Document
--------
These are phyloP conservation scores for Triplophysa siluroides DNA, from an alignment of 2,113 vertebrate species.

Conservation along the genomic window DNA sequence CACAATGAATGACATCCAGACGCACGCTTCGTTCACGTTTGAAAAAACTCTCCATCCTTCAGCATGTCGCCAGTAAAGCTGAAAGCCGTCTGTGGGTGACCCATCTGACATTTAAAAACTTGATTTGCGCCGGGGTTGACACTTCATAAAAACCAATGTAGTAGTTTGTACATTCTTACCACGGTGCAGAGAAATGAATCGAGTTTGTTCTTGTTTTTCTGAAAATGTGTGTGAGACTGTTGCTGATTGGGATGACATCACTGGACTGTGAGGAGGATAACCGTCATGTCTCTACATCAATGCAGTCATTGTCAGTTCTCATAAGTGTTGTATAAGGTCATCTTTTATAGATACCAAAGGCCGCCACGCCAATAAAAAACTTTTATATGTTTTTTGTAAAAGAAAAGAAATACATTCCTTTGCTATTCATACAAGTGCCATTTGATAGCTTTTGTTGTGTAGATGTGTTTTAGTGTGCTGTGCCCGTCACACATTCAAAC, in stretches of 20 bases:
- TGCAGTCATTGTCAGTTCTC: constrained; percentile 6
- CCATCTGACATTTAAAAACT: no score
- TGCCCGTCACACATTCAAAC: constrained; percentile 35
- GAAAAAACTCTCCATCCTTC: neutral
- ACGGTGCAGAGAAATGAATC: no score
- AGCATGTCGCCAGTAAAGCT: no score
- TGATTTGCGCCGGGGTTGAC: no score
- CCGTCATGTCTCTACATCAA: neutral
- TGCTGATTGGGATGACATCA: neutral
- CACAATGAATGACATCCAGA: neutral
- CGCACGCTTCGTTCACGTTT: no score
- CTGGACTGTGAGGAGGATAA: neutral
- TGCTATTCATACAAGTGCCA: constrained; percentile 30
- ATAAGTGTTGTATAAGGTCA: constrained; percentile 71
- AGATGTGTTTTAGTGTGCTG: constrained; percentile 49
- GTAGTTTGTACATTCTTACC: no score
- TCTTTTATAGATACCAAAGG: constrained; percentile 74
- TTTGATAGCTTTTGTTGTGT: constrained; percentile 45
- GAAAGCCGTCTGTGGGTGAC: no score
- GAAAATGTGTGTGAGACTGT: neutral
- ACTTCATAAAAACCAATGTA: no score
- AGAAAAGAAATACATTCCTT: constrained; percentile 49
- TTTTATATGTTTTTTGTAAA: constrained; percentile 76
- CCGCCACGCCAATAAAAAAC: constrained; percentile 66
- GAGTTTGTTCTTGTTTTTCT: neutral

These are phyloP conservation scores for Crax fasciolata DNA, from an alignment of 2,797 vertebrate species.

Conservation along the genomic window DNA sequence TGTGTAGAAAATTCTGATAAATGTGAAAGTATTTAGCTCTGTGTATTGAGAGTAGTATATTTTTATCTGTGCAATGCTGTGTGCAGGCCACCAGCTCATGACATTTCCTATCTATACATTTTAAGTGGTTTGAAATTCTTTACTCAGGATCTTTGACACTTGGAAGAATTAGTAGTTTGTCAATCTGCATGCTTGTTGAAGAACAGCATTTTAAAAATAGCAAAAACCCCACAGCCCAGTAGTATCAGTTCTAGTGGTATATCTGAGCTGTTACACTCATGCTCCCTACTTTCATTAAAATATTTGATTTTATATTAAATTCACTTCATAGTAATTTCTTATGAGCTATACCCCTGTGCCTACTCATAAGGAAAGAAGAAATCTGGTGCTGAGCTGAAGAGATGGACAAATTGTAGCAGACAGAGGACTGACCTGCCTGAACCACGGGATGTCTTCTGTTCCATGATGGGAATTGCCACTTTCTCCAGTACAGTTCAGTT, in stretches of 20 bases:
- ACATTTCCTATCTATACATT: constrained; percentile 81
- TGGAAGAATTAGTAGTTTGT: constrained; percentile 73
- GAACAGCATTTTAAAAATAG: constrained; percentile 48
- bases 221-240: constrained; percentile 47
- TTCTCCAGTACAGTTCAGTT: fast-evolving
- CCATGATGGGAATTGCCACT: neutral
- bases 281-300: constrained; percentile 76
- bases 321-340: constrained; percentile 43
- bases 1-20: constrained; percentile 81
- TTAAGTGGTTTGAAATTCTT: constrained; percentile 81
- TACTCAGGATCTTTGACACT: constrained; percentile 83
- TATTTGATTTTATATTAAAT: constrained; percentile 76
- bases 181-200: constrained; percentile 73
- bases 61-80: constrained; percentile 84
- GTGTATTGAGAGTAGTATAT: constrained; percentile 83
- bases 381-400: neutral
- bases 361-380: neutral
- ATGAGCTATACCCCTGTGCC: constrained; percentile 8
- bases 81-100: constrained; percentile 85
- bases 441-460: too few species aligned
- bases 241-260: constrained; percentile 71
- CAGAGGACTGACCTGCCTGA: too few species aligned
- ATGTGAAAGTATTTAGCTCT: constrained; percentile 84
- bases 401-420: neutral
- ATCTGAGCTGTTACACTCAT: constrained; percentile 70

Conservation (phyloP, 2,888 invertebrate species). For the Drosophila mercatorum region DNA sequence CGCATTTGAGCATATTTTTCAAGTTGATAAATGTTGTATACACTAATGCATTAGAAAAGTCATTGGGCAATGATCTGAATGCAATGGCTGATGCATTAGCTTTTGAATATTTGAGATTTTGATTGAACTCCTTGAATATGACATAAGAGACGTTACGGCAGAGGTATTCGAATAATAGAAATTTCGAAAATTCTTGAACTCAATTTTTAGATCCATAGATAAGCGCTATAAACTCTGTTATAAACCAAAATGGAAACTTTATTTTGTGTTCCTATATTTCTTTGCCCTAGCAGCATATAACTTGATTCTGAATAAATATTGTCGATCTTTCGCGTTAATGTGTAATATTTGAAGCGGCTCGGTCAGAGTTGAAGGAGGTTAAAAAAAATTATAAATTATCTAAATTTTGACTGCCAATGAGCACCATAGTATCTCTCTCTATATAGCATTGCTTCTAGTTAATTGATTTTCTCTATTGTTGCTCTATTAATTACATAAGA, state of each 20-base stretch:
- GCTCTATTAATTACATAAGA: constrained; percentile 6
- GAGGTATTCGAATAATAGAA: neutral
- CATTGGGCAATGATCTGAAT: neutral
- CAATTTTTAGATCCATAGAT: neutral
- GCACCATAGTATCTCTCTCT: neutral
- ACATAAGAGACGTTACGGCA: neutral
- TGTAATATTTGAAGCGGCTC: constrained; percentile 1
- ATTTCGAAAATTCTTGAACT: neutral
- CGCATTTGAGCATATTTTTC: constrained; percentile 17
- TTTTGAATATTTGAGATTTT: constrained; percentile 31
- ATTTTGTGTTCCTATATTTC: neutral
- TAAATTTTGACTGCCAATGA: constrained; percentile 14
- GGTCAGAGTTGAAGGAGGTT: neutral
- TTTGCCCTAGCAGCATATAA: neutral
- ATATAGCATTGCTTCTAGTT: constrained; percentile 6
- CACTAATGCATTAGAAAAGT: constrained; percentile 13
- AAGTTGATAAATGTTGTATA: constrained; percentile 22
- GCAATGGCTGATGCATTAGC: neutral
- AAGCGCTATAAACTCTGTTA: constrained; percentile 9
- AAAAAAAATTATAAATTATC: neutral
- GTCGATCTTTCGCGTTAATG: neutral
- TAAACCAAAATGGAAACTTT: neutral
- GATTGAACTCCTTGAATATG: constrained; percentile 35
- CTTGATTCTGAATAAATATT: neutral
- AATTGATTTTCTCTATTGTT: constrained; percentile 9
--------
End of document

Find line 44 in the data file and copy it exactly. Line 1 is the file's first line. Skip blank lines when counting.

- GTGTATTGAGAGTAGTATAT: constrained; percentile 83